“what the hell do i write about?”

“what the hell do i write about?”

this is a question i’ve mulled over for ages and i can’t seem to find a satisfactory answer. i tried chick lit many years ago but while i loved to read it (shut it), several of my pieces started out strong and eventually  fizzled. i suppose if i found an editor who could help make a difference it would have been different, but in the end my heart wasn’t into that genre anymore.

next came fantasy/sci fi/paranormal/magical realism. i love the works of terry pratchett, jasper fforde, and others, and i’m keenly interested in mythology and fairy tale, and while that’s all well and good, and i have notes up the wazoo on various pieces, i just cannot get going on building my worlds.

then i started dabbling in mysteries with cabinet particulier (working title), “…a book project about a near-failed Edwardian actress who finds she is extraordinarily talented with a still camera. A little too extraordinary. It’s 1907. Throw in a bit of magical realism, fairies, Arthur Conan Doyle, motorbikes, and a murder and you have the makings of a fantastic world” (i apparently write fabulous summaries), but that’s stalled not because i’ve lost interest but everything else going on in my life has pushed the book far into the background.


i’ve been contemplating recently on two very important points:

  1. i should keep writing no matter what i do
  2. and this quote by theodora goss: “i tell myself that I’m allowed to be jealous of another writer if i’m willing to be jealous of everything, the good and the bad.”

the last one is particular poignant because i follow two women writers who’ve started from nothing and ended up blowing up huge. i’m jealous of their success, their recognition, and their fans who love them. but i remember both struggling, finding an audience, wanting to be read more than anything in the world, their  failure after failure and lastly, never ever giving up.


one thing i’ve learned about myself this past year, and one trait i’m thrilled to finally have down pat, is starting something and continuing on. i’ve meditated for 413 consecutive days; i’ve recently started weight watchers and i’ve been diligent on keeping on track (and so far losing 12 solid pounds since starting and 19 pounds from my highest weight recorded earlier this year); doing yoga on a continual basis, and the most important one: being smoke free since january. these are but small things but knowing i can start and continue a single thing has helped pushed me into doing more things  i can actually follow through with.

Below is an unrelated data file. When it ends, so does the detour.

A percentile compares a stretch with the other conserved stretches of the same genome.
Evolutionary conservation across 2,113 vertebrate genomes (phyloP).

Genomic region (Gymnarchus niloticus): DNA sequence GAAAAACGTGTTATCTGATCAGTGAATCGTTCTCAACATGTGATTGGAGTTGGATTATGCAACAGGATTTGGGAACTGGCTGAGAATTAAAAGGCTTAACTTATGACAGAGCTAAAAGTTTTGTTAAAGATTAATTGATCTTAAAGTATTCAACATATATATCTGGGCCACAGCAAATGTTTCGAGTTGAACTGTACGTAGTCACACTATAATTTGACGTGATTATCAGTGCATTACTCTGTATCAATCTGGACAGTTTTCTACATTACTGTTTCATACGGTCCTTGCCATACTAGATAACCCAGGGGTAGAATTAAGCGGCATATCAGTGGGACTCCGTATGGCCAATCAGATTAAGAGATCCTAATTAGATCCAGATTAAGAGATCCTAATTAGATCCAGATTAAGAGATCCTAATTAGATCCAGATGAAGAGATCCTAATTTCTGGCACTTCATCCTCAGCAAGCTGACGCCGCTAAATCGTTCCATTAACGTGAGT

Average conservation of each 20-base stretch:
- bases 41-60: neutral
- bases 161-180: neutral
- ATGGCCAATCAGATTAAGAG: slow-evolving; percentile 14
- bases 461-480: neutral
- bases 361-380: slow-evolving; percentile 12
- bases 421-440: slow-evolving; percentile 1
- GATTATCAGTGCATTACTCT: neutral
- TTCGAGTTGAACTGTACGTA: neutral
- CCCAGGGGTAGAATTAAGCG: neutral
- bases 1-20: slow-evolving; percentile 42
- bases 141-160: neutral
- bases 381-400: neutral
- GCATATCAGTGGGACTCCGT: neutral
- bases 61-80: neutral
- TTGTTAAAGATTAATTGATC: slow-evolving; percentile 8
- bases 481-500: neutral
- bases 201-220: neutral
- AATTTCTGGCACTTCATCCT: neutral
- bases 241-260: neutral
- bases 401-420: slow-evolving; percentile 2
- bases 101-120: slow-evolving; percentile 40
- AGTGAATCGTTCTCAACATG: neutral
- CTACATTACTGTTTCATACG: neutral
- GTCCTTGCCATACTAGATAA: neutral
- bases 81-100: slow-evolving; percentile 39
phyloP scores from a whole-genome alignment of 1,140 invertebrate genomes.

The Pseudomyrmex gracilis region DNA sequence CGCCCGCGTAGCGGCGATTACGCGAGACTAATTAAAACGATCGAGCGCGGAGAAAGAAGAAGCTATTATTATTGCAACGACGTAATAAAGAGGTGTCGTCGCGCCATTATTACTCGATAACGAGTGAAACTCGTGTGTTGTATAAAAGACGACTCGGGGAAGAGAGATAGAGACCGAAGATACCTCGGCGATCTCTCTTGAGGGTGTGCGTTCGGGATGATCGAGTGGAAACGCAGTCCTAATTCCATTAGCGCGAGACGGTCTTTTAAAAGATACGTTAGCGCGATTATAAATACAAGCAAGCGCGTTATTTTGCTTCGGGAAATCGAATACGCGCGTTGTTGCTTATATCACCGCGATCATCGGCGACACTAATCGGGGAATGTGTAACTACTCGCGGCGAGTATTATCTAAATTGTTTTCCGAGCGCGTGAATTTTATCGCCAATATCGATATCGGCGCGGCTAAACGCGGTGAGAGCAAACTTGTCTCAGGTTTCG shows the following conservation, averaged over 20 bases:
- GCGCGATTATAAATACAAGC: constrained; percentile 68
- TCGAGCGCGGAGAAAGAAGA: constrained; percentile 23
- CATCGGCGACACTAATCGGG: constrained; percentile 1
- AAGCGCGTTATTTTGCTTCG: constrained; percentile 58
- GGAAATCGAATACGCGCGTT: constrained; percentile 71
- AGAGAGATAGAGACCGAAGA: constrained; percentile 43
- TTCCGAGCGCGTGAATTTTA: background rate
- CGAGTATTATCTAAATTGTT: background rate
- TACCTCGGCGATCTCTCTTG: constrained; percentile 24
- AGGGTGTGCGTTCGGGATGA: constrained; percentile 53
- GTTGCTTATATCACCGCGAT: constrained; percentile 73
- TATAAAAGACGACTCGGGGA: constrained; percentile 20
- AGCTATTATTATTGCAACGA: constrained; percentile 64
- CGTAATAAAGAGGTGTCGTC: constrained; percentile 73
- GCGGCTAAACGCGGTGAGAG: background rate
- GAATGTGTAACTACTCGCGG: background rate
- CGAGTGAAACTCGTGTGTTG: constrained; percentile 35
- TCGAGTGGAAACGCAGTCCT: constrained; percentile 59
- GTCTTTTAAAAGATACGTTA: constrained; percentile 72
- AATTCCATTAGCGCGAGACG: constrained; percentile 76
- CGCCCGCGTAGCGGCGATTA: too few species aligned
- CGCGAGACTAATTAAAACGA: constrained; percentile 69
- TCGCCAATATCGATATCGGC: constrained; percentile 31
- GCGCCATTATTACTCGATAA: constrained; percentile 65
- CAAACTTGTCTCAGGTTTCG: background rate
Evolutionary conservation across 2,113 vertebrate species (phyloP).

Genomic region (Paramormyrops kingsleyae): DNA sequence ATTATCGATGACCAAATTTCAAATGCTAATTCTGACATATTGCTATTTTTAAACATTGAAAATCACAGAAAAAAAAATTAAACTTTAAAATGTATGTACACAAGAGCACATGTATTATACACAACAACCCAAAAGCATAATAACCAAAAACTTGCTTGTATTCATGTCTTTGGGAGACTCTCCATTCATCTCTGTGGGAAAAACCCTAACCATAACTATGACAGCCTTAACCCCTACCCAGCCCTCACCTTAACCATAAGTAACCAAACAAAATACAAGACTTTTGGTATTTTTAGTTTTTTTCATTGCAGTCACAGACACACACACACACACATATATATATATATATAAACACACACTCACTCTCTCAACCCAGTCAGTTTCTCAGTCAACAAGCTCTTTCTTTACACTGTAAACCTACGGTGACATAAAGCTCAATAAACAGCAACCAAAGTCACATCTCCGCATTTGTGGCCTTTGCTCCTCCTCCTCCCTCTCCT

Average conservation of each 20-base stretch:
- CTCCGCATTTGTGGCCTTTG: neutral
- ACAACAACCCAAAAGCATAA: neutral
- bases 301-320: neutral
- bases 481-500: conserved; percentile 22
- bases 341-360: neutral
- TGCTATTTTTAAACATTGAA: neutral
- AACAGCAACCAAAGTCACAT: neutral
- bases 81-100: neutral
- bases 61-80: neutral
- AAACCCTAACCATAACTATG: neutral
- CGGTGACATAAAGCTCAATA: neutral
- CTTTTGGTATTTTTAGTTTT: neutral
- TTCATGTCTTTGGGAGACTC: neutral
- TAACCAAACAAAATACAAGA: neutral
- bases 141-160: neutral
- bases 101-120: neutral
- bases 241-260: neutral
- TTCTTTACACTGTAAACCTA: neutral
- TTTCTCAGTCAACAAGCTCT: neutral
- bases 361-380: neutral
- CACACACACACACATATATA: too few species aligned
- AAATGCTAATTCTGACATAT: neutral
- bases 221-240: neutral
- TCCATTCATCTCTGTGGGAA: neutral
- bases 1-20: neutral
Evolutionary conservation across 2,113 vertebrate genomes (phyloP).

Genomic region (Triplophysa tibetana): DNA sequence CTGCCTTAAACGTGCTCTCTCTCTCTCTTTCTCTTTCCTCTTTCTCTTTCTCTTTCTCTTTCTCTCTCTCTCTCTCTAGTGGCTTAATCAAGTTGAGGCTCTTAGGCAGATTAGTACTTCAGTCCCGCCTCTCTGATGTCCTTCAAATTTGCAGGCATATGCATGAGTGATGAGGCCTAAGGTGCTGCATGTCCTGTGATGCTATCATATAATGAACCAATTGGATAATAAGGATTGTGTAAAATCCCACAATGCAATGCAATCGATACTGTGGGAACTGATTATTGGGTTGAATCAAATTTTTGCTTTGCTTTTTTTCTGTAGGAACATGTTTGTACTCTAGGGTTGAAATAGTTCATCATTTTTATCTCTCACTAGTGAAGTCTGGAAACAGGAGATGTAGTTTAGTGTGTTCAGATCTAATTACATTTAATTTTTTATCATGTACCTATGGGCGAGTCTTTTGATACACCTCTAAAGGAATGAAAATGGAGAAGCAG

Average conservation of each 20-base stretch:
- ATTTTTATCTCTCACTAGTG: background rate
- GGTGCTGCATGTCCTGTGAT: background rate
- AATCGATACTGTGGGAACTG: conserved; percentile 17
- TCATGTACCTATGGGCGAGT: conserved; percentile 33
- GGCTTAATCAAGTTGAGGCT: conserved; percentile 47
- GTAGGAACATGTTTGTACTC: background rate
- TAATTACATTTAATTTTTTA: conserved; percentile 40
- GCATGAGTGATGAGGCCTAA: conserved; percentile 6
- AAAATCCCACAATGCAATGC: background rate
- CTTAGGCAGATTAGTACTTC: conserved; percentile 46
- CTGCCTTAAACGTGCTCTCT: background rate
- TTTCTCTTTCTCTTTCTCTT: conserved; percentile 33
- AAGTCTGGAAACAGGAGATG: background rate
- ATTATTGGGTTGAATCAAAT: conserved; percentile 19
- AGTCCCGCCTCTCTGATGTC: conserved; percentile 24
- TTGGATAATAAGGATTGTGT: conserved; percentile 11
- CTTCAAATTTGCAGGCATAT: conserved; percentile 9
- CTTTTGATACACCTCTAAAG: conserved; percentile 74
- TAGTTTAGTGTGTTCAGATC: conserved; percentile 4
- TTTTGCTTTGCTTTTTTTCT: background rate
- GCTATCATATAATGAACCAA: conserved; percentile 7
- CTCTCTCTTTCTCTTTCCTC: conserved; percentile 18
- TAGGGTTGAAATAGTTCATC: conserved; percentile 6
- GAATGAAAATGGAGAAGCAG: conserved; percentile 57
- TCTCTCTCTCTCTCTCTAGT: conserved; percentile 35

this new ability is v. important. i have adhd and coupled with my other brain gifts, starting projects, following through, and finishing those projects has only succeeded 1% of the time. so why the (positive) change? i attribute it to drugs, mainly, but the feeling of doing something and finishing something has made a huge impact on my life. i remember the feeling when i finished my book; this feeling of accomplishment and satisfaction i created something and i gave it to the world, which gave me a natural high.

and that high is addicting.


i’ve spent a good portion of my morning reading through what i have written in scrivener and upon closer inspection, things aren’t as half bad as i feared. the writing spanned from chick lit to magical realism; some better than others (despite my earlier assessment) and i found myself wanting to complete some of that work. there is a lot to work with, with some pieces closer to completion than others, which is only right. i have some fairly good ideas i cooked up and i can see where the mania pushed some work further down the road in terms of tone and plot while others are dark and short relative to the depression i was going through at the time. there is quite a few non-fiction pieces in addition to the fiction, with smattering of erotica and poetry (which is terrible. i am certainly no poet.